Difference Between Inclusive vs Exclusive
Today we’re going to clearly separate the difference between inclusive and exclusive so that you fully understand where it’s appropriate to use these terms as part of written and spoken language. These two similar-sounding words have caused a great deal of confusion for many people, but they are totally different in nature and are used to describe vastly contrasting circumstances.
Once we’ve outlined what makes them totally separate in nature, you’ll never face any confusion over them again. Read on to find out everything you need to know.
Definition of Inclusive
Inclusive is: “Containing something or someone as part of a whole.”
Immediately it’s clear that when we’re being inclusive of something, we’re making sure that it is integrated or included as part of something else. This could relate to an object, a person, or an animal.
A gang of people, for instance, would be an example of a situation where inclusive behaviour is being displayed. Every individual forming part of that gang would have been included as part of the overriding group. This means that whoever invited them was being “inclusive” towards them.
Another example would be a jigsaw. Though the entire finished picture presented by a jigsaw would form one image, that image would be inclusive of several individual small pieces that served to create the finished product.
In either instance, individual components had to be inclusively involved to reach a collective end result that consists of several pieces or people to make a whole. We’ll now delve into the meaning of exclusive so that you’ve got an even deeper understanding.
Definition of Exclusive
Exclusive is: “A restriction placed on a group or a person, area, or component. A situation, circumstance, or item that does not admit everything and everyone.”
After reviewing the above definition, we can see that the main difference between exclusive and inclusive is that whereas inclusivity allows involvement of other people, things, or objects. Exclusivity is the polar opposite and instead restricts involvement.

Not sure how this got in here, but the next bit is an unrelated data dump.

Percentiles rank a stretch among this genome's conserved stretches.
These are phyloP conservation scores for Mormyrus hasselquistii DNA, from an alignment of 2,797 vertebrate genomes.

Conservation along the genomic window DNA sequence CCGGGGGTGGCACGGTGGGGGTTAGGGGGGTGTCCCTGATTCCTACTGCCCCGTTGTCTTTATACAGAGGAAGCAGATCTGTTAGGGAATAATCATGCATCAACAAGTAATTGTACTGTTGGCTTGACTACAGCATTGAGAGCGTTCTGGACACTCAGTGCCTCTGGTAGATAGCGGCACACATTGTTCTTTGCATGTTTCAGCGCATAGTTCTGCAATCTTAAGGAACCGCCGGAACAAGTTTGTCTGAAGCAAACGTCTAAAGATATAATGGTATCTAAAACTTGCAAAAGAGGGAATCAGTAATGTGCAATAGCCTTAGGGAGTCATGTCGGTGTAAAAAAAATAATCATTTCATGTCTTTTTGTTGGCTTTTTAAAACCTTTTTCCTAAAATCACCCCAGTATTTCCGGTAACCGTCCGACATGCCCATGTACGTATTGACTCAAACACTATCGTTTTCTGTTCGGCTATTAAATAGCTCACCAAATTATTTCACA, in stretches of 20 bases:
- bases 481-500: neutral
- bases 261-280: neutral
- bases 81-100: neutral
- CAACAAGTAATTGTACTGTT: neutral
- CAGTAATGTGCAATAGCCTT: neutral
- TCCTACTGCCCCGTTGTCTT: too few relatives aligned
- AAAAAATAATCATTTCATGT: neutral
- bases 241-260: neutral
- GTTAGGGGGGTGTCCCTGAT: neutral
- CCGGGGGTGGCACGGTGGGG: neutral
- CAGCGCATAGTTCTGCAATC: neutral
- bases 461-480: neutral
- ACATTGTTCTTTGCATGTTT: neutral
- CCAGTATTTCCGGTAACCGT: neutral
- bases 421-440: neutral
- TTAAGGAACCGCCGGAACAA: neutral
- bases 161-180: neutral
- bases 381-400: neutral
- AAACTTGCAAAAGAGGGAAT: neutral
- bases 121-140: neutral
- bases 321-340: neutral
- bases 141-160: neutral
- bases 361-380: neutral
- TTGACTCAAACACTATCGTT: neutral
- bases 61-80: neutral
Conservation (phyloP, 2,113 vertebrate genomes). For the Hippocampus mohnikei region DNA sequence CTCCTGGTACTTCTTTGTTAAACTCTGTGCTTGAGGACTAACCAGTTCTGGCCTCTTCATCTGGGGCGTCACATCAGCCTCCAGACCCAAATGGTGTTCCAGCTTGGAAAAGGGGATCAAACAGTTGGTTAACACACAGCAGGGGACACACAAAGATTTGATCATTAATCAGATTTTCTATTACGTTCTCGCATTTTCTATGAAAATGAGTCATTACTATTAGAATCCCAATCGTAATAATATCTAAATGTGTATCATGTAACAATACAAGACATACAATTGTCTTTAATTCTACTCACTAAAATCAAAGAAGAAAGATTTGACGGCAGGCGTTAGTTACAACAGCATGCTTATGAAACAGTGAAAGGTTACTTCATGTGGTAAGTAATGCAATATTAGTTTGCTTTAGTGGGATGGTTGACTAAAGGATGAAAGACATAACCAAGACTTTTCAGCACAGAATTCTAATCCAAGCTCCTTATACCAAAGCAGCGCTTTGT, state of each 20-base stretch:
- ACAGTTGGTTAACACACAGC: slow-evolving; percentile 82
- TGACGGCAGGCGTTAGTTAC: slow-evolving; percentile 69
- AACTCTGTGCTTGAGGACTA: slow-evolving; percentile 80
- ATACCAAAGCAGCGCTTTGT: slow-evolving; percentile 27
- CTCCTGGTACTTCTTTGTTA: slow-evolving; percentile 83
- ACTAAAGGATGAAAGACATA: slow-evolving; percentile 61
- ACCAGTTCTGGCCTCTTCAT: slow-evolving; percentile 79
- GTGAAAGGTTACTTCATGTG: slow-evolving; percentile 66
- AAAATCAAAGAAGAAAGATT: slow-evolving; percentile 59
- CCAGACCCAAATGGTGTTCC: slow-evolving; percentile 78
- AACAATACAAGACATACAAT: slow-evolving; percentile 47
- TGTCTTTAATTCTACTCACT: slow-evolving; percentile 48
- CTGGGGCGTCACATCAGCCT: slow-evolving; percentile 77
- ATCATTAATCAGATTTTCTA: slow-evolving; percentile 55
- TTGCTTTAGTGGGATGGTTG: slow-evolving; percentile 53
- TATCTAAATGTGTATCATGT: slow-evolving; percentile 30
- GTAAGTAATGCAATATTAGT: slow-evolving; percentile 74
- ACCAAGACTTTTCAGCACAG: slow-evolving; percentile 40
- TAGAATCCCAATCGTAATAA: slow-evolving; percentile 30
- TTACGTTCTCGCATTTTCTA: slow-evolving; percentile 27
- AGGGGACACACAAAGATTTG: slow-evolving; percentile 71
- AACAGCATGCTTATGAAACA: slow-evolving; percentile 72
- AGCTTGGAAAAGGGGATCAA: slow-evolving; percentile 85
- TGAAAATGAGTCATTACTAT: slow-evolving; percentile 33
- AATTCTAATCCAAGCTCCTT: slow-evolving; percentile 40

Examples of exclusivity can be seen every day, especially in the retail and hospitality sectors. For example, a clothing line may feature elevated prices so that only those with a significant amount of disposable financial resources can afford them.
Another real world scenario where we can see exclusivity displayed is concerning entry to certain night clubs where there is a specific dress code or other guidelines meaning that only certain people are allowed to enter.
After reading through the definitions and explanations, you should hopefully now have a much clearer understanding of the key areas where we can separate the inclusive vs exclusive debate thoroughly.
Main Differences Between Inclusive vs Exclusive
We’ll now provide you with a reference table that you can read through any time you get lost to draw a quick and accessible comparison between these two widely utilised words.
|Basis of Comparison||Inclusive||Exclusive|
|Number of people||More people||Less people|
|Used in||All circumstances and in all sectors||All circumstances and in all sectors|
|Typical connotations||Usually has positive connotations||Can have both negative and positive connotations|
|Nature||Adds to something||Takes something away|
|Examples||The group was inclusive of a wide variety of people with different ethnic backgrounds||The clothing store was very exclusive, only the rich could afford to shop there|
By reviewing this table, we can see that while they may sound very similar when spoken out loud, these two words are significantly different and get used in very contrasting scenarios to one another.
Difference Between Inclusive and Exclusive: Conclusion
We hope that we’ve now fully resolved the inclusive vs exclusive debate for you in an effective manner so that you can make regular use of these two words in total confidence knowing where and how to appropriately apply them.
A simple way to remember the two is to say that one involves having more of something whereas another involves having less of something. This is ultimately where the two differ at large when we boil them down to their basic elements.